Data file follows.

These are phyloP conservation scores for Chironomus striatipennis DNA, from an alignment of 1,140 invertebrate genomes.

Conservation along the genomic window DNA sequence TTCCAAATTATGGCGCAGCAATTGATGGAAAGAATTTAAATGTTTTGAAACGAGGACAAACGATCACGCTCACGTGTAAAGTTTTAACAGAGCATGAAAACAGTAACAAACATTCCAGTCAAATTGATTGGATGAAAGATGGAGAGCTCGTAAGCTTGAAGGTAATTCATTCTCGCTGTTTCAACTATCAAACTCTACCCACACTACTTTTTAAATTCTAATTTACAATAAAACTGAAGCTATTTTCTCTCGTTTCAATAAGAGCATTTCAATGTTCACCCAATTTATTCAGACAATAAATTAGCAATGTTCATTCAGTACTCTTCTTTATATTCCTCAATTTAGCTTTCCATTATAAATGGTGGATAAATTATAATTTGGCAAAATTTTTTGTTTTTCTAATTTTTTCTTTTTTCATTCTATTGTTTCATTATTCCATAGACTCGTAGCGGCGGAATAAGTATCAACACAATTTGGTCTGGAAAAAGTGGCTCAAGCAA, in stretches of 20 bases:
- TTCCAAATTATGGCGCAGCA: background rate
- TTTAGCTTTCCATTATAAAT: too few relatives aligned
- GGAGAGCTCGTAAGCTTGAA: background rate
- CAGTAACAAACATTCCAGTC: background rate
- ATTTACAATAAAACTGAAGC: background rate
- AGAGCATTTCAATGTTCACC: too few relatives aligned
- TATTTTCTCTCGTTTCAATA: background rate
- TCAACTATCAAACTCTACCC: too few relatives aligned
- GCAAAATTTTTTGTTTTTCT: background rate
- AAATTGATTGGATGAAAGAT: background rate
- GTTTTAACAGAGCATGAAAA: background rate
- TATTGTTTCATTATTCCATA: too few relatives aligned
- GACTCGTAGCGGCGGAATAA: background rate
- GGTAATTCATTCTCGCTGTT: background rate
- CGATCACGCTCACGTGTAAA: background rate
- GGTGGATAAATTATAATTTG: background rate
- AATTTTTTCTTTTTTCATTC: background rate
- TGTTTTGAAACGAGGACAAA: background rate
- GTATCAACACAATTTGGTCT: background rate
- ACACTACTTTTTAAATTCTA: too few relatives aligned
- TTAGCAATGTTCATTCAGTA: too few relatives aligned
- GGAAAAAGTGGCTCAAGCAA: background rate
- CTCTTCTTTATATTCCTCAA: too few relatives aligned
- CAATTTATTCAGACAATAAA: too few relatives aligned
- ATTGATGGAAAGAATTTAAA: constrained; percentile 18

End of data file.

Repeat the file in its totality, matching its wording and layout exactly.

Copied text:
These are phyloP conservation scores for Chironomus striatipennis DNA, from an alignment of 1,140 invertebrate genomes.

Conservation along the genomic window DNA sequence TTCCAAATTATGGCGCAGCAATTGATGGAAAGAATTTAAATGTTTTGAAACGAGGACAAACGATCACGCTCACGTGTAAAGTTTTAACAGAGCATGAAAACAGTAACAAACATTCCAGTCAAATTGATTGGATGAAAGATGGAGAGCTCGTAAGCTTGAAGGTAATTCATTCTCGCTGTTTCAACTATCAAACTCTACCCACACTACTTTTTAAATTCTAATTTACAATAAAACTGAAGCTATTTTCTCTCGTTTCAATAAGAGCATTTCAATGTTCACCCAATTTATTCAGACAATAAATTAGCAATGTTCATTCAGTACTCTTCTTTATATTCCTCAATTTAGCTTTCCATTATAAATGGTGGATAAATTATAATTTGGCAAAATTTTTTGTTTTTCTAATTTTTTCTTTTTTCATTCTATTGTTTCATTATTCCATAGACTCGTAGCGGCGGAATAAGTATCAACACAATTTGGTCTGGAAAAAGTGGCTCAAGCAA, in stretches of 20 bases:
- TTCCAAATTATGGCGCAGCA: background rate
- TTTAGCTTTCCATTATAAAT: too few relatives aligned
- GGAGAGCTCGTAAGCTTGAA: background rate
- CAGTAACAAACATTCCAGTC: background rate
- ATTTACAATAAAACTGAAGC: background rate
- AGAGCATTTCAATGTTCACC: too few relatives aligned
- TATTTTCTCTCGTTTCAATA: background rate
- TCAACTATCAAACTCTACCC: too few relatives aligned
- GCAAAATTTTTTGTTTTTCT: background rate
- AAATTGATTGGATGAAAGAT: background rate
- GTTTTAACAGAGCATGAAAA: background rate
- TATTGTTTCATTATTCCATA: too few relatives aligned
- GACTCGTAGCGGCGGAATAA: background rate
- GGTAATTCATTCTCGCTGTT: background rate
- CGATCACGCTCACGTGTAAA: background rate
- GGTGGATAAATTATAATTTG: background rate
- AATTTTTTCTTTTTTCATTC: background rate
- TGTTTTGAAACGAGGACAAA: background rate
- GTATCAACACAATTTGGTCT: background rate
- ACACTACTTTTTAAATTCTA: too few relatives aligned
- TTAGCAATGTTCATTCAGTA: too few relatives aligned
- GGAAAAAGTGGCTCAAGCAA: background rate
- CTCTTCTTTATATTCCTCAA: too few relatives aligned
- CAATTTATTCAGACAATAAA: too few relatives aligned
- ATTGATGGAAAGAATTTAAA: constrained; percentile 18